Hot and Published

A distant spell from Celtic myth unites two lost lovers
as they reclaim their future...

Magic Man

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© 2015 Jacqui Jacoby, Body Count Productions, Inc.

Magic Man coverDetective Peter Mackenzie knew crime and knew his job. With The Cemetery Man schedule to leave the next body on the next grave Peter doesn’t have time for the puzzling Alexandra Madison. Her wild stories of a stolen life and family and friends who don’t remember her. Her last resort, she tells him is him and the relationship they shared. Peter doesn’t need this nonsense and his eccentric father walking in only irritates him more. Until his father utters the name everyone forgot, giving hope to Alexandra for the first time.

Time is their enemy as the weekend grows closer and on Sunday, Peter knows another body will be waiting.

What he doesn’t know, what he couldn’t know, even with Alexandra delving deeper into his father’s past, the victims are not random. They are chosen with reason and the monster who takes them is not done. She is coming for one of them.

Enjoy the following excerpt from Magic Man:

He worked his jaw back and forth. “Are you saying I should know you?”

She nodded, her arms coming away from her body, jerking with frustration. “I tried everyone else. Everyone I could think of. I didn’t want to come to you. Not after—.” She cut herself off and bit her lip again. “But you’re it," she said. “If you don’t—”

“You think I know you?”

“You have to.”

“And why would that be?”

She scratched her forehead, her eyes closed tight, her chin tilted.

She didn’t answer him.

He searched the recesses of his memory and came up empty. He had never heard the name before, never seen that face. “Why do you think I would know you?”

Her hand dropped away and she stared at him. It was in her eyes. She was scared. Of him. Of whatever she had to tell him.

“Why?” he snapped.

Her voice was almost inaudible, her gaze fixed on the donuts. "We lived together for four years.”

Peter heard her. He couldn’'t believe she had said what she said, but he heard her just fine. Now he just had to figure out how to get the hell out of here without crushing that last bit of hope in her eyes.

“O-k-a-y,” he said, planting both his hands on the edge of the table and standing up.

“No,” she cried, moving faster than he had seen her move. She was in front of him, her hands on his forearms.

“Please. I’m not crazy. I swear to God I’m not crazy. We lived together. For four years.”

He broke her grip and took a step back, choking out a laugh. “I think I might remember that.”

“Your house. In La Canada. We bought it together. When I got transferred to Seattle eight months ago, I signed it over to you.”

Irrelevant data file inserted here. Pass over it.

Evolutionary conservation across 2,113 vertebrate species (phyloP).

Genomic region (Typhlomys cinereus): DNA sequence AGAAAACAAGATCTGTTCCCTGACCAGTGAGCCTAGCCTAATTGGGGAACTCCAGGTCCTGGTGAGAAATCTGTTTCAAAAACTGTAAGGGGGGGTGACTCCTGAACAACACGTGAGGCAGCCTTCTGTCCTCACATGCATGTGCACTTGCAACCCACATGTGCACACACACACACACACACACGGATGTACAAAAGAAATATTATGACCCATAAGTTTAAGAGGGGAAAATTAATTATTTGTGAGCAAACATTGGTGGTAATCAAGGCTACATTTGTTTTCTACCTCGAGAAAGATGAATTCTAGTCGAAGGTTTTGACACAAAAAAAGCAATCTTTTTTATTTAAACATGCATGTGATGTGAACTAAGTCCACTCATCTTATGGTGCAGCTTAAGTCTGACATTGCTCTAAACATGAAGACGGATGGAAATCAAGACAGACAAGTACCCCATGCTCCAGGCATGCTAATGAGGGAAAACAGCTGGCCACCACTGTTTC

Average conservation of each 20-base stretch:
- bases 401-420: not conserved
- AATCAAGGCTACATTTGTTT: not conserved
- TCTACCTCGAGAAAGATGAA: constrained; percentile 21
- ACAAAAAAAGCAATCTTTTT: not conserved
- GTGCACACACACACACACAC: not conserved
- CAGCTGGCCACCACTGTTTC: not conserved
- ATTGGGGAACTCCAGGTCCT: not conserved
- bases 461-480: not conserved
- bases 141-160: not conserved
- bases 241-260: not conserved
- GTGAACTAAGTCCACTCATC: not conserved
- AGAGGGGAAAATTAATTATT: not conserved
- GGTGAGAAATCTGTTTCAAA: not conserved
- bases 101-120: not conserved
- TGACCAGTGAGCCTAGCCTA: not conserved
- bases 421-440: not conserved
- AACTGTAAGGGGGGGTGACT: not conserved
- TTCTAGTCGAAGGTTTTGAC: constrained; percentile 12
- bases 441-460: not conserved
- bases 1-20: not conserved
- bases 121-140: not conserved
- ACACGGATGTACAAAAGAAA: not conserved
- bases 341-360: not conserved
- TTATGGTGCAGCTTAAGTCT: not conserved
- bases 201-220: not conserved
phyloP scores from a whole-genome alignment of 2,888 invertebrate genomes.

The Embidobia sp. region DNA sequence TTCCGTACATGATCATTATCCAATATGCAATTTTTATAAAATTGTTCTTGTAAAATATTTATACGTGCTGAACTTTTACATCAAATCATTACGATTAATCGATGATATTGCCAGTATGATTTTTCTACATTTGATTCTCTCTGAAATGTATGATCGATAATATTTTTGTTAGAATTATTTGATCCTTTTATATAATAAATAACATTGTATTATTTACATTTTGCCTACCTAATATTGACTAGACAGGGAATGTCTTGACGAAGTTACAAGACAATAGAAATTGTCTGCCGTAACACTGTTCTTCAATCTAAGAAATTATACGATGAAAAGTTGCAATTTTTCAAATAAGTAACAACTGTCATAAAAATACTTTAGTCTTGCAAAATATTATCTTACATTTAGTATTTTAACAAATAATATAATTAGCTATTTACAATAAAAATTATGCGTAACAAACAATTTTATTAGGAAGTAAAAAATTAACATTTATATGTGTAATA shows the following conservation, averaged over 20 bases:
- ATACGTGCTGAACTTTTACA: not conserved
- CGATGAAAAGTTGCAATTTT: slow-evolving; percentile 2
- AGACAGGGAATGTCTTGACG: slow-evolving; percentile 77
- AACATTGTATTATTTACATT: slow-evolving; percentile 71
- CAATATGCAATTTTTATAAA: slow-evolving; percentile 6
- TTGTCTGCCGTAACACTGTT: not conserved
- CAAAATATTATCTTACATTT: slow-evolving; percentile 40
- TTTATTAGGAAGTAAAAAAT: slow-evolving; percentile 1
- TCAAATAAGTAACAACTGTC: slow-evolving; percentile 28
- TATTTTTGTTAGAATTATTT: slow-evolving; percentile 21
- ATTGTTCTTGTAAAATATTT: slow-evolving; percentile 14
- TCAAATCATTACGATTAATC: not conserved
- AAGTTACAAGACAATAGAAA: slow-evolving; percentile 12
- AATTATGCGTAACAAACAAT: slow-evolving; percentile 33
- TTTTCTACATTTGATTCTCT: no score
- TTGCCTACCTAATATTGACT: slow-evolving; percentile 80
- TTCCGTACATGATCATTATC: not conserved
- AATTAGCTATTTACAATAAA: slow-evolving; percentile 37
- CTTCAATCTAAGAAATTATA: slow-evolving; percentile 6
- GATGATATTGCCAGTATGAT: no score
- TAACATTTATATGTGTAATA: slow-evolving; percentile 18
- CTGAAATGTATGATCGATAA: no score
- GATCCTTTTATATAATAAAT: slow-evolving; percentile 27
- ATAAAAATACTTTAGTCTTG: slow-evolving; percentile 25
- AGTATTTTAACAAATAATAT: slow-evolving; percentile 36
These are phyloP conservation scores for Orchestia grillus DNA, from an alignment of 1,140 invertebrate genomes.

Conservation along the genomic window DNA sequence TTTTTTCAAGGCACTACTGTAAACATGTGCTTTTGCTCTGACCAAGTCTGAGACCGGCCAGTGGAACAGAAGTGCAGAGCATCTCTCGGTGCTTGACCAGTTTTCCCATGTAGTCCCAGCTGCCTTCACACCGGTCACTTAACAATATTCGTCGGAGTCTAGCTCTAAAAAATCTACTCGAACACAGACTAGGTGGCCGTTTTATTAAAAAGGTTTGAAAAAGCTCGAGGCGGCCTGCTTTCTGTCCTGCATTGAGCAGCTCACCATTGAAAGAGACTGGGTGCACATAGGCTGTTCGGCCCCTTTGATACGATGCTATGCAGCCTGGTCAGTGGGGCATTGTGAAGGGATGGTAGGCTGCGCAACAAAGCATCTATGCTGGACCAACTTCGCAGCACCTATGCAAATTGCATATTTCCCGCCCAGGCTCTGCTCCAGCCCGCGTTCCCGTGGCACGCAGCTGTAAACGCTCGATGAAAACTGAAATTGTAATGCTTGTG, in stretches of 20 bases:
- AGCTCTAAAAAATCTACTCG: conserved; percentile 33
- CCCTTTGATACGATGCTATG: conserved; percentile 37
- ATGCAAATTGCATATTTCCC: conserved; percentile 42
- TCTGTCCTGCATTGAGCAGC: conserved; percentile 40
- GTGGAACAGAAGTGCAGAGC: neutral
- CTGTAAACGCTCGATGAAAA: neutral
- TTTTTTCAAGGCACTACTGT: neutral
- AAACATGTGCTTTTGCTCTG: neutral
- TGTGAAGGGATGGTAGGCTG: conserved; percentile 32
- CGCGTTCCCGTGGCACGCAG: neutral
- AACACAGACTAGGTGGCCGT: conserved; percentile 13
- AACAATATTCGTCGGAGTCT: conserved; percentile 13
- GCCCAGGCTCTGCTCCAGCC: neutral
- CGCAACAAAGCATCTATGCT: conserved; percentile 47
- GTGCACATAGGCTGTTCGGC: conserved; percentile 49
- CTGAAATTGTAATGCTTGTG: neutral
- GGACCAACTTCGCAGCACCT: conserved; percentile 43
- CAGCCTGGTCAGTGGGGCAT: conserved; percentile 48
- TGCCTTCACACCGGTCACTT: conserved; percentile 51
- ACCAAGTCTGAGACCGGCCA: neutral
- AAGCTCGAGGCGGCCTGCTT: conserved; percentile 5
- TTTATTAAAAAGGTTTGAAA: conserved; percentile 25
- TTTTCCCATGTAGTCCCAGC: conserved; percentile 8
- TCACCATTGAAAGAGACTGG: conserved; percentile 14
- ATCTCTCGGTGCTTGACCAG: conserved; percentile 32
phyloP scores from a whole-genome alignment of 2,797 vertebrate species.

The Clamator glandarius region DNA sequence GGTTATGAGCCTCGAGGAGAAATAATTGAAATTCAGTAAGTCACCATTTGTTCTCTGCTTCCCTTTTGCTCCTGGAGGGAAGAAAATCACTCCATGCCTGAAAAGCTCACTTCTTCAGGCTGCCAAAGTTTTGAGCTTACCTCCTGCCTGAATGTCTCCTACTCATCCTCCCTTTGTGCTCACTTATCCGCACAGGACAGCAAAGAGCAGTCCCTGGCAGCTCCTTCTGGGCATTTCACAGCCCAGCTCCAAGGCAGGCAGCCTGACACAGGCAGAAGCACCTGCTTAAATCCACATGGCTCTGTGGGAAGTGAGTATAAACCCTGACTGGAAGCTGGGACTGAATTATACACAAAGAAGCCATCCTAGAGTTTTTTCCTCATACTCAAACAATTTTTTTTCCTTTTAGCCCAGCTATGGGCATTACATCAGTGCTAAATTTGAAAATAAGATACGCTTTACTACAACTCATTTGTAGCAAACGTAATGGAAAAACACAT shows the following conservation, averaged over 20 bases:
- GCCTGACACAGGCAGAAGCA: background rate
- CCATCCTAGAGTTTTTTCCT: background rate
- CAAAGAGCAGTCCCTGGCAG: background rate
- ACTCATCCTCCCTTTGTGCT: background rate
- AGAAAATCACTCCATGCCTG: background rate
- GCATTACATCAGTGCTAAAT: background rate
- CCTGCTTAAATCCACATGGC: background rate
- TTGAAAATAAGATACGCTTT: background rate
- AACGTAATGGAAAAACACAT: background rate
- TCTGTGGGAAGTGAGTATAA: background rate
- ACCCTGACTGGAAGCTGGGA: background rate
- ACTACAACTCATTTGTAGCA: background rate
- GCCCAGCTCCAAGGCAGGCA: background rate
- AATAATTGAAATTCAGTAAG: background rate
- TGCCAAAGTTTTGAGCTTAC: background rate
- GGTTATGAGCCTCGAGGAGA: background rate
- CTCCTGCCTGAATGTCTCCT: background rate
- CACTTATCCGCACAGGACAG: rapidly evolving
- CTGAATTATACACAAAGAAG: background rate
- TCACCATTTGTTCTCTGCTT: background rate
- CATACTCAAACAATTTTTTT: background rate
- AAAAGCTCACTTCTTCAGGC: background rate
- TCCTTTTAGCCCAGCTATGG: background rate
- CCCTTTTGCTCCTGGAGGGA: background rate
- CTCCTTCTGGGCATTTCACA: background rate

Peter’s gaze snapped to hers as personal data became a chip in the pot.

“How the hell do you know where I live?”

“Because I lived there, too. Please,” she begged. “Please remember.”

“You know, I know what I said before, but I think we might need to talk to somebody. A specialist.”

She shook her head. “I’m not crazy.”

He reached up and cupped her cheek and she looked up at him. “I think we may have been wrong,” he said.

She shook her head again. This time hard. Jerky.

“You need help,” he said.

She took two steps back, pushing her fingers through her hair in desperation. “I know I need help. But not that kind. I’m not crazy. I’m lost and I’m alone and there is no one who will listen. Ah shit, Peter, you don’t even believe me.”

He looked at her face, now almost pure white, tears on her cheeks. He felt something for her—something he couldn’t put his finger on. It wasn’t a memory, though. That much he was sure. Peter kept his voice soft. “What you’re saying. It’s not possible.”

“I know it. Don’t you think I know it? But it’s happening. God, Peter, it’s happening and I don’t know what to do.”

“I'll get you help—” he reached for her, but she darted out of his reach, toward the back of the room by the coffee pot.

“I know you have a birthmark on your left hip,” she whispered. “I know your mom died when you were four. Shit, Peter, you take your coffee with milk in the morning. You like your eggs scrambled and hate them fried. Doesn’t that mean something?"

He nodded. “Yeah. It means you might be dangerous, too.”

She knew about his birthmark? His mom?

The sound she made sounded something like despair and she turned away from him, her face lowered.

The door behind him opened and Peter turned, his jaw dropping.


Kenneth Mackenzie stood in the doorway, the knob still in his hand.

Peter stared at him. "What the hell are you doing here?”

“I thought I might be needed,” Kenneth said in his calm voice, the touch of Scotland still lining the edges.

Peter shook his head in disbelief. What he didn’t need now was his eccentric father walking in on the show. “Not now, Dad.”

Peter looked back at the woman in the far corner, she hadn’t turned toward them. He didn’t have time for her. He didn’t have time for his father. Wasn’t there a serial killer he was supposed to be catching instead of dealing with this shit?

Kenneth stepped into the room, closing the door behind him.

“Alexandra?” he said.

The woman spun so fast, Peter was shocked she didn’t tumble over. Peter saw her eyes go wide, her mouth hanging open as the words formed almost silently on her lips.

“You know me?” she whispered.

How the hell had his Dad done that?

Kenneth ignored his only son and walked over to her, talking as he went. "Of course I know you.”

He spread his arms when he reached her. She didn’t even hesitate to step into them and fall against the old man’s chest. Peter just stood back and watched her crumble. When her knees gave way and the sobs racked her body, Kenneth went with her to the floor, holding her tight, rocking her as the pride completely evaporated. Peter stared blankly at them both.